Methods

Study group

The protocol for the present study was approved by the Committee for Research on Human Subjects of the University of the Witwatersrand (approval numbers: M02–04-72 renewed as M07–04-69, M12–04-108 and M17–01-01). Informed, written consent was given by all participants and the study was carried out in accordance with the principles outlined in the Helsinki declaration. The design of the current study has been described previously [13, 23, 24]. Of the 1024 participants from nuclear families of black African descent (with siblings older than 16 years of age) randomly recruited from the South West Township (SOWETO) of Johannesburg, South Africa, in a sub-study 647 participants had echocardiography, aortic pulse wave velocity and measurements of plasma resistin concentrations. Of the sample 487 were not receiving anti-hypertensive treatment.

Clinical, demographic, anthropometric and blood measurements

A standardized questionnaire was used to obtain demographic and clinical data [23, 24]. Measurements of indices of obesity were made using standard approaches as previously described [13, 23, 24]. Standard laboratory blood tests were performed and diabetes mellitus (DM) or abnormal blood glucose control was defined as previously described [13]. A trained nurse-technician obtained brachial blood pressure (BP) measurements using a standard mercury sphygmomanometer. Metabolic syndrome was defined as a combination of the presence of WC ≥88 cm in women and ≥ 102 cm in men, fasting blood glucose ≥5.6 mmol/l, triglycerides ≥1.7 mmol/l, HDL cholesterol< 1.04 mmol/l in men and < 1.30 mmol/l in women, and systolic BP ≥130 or diastolic BP ≥85 or treatment for hypertension.

Serum creatinine concentrations were measured using the Advia Chemistry systems (Siemens) with calibration traceable to isotope dilution mass spectrometry (IDMS). The 4-varible CKD-EPI equation was employed to estimate glomerular filtration rate (GFR) [25]. Blood samples for the measurement of insulin and resistin concentrations were centrifuged and immediately stored at -80 °C. Concentrations of fasting plasma insulin, resistin and C-reactive protein (CRP) were measured using a chemiluminescent immunometric assay (insulin) and enzyme-linked immunosorbent assays (resistin and CRP), and insulin resistance estimated by the homeostasis model assessment of insulin resistance (HOMA-IR) as previously described [13].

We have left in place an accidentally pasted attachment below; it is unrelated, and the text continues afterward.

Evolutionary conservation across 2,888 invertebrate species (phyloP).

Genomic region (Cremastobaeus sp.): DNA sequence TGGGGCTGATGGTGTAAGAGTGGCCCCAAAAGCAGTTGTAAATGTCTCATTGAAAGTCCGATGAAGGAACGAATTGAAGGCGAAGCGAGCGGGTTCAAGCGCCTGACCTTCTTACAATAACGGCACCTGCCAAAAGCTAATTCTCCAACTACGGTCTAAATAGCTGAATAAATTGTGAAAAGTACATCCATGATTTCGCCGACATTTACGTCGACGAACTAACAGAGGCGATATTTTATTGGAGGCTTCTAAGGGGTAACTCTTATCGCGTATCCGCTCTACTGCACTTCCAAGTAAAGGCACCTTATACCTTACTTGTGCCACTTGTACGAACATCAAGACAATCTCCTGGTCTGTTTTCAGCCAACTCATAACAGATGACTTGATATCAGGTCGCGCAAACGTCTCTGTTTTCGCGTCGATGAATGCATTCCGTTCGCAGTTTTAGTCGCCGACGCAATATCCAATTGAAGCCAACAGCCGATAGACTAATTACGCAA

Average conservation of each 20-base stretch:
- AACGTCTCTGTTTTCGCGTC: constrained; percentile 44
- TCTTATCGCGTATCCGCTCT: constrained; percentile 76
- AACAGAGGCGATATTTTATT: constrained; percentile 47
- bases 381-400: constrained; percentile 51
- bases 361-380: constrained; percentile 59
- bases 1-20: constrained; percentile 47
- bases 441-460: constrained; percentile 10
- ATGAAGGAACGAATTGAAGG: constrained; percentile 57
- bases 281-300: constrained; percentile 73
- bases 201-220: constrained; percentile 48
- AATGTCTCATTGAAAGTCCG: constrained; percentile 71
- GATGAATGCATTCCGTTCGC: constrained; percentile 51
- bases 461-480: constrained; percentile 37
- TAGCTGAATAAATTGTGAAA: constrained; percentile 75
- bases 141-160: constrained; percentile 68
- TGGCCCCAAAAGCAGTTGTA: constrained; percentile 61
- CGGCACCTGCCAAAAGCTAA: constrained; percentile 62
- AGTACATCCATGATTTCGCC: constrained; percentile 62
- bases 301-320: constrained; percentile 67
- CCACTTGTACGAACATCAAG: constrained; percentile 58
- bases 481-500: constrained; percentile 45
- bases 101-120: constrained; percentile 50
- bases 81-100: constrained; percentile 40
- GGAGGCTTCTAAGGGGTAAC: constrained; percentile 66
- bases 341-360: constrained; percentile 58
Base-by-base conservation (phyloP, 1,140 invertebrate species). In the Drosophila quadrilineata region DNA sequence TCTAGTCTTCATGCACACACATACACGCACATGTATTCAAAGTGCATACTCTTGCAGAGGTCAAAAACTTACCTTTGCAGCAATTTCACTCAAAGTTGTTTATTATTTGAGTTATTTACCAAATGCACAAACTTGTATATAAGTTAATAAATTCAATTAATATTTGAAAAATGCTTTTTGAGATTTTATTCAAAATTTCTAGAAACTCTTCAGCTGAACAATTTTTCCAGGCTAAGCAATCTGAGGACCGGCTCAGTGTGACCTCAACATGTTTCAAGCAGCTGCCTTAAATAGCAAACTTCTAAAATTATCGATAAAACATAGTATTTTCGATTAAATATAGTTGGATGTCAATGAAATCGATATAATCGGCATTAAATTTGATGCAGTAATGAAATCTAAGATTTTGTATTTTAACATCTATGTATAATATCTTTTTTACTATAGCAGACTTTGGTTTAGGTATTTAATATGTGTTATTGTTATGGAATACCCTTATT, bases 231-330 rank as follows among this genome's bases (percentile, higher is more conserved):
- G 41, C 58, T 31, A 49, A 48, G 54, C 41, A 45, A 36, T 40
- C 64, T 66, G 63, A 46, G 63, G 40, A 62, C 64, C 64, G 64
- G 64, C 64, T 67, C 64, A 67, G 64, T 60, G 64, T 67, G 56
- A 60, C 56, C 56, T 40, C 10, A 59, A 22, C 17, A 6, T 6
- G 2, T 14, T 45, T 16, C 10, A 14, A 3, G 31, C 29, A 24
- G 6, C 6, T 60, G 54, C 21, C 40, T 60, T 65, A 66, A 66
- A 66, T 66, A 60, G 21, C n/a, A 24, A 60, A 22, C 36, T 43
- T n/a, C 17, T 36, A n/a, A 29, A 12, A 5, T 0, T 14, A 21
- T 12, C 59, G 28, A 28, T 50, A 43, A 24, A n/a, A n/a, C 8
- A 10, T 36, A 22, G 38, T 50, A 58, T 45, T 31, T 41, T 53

Echocardiography

Echocardiography was performed as described previously [13, 23, 24, 26]. A standard formula was used to determine left ventricular mass [27] and indexed (LVMI) to height2.7. Left ventricular hypertrophy was defined as an LVMI> 47 g/m2.7 in women and LVMI> 50 g/m2.7 in men [28]. Using the Z-derived method, stroke volume was calculated from the difference between LV end diastolic and systolic volumes [26]. To determine the impact of resistin on LVM beyond work load, we determined inappropriate LVM (LVMinappr). The extent of LVMinappr was established from predicted LVM as previously described [13, 26]. Relative wall thickness was determined as (LV septal wall thickness in diastole + LV posterior wall thickness in diastole) / (LV end diastolic diameter in diastole). Left atrial volume indexed to body surface area, was calculated using the area-length method.

Aortic stiffness

Aortic stiffness was assessed using carotid-femoral (aortic) pulse wave velocity (PWV) as previously described [20, 21], as aortic stiffness associates with LVM beyond central arterial blood pressure. In this regard, after participants had rested for 15 min in the supine position, sequential arterial waveforms at the carotid and femoral pulse were recorded by applanation tonometry during an 8-s period each using a high-fidelity SPC-301 micromanometer (Millar Instrument, Inc., Houston, Texas) interfaced with a computer employing SphygmoCor, version 9.0 software (AtCor Medical Pty. Ltd., West Ryde, New South Wales, Australia). The time delay in the pulse waves between the carotid and femoral sites was determined using an electrocardiograph-derived R wave as a fiducial point. Pulse transit time was obtained from the average of 10 consecutive beats. The distance which the pulse wave travels was determined as the difference between the distance from the femoral sampling site to the suprasternal notch, and the distance from the carotid sampling site to the suprasternal notch.

Statistical analyses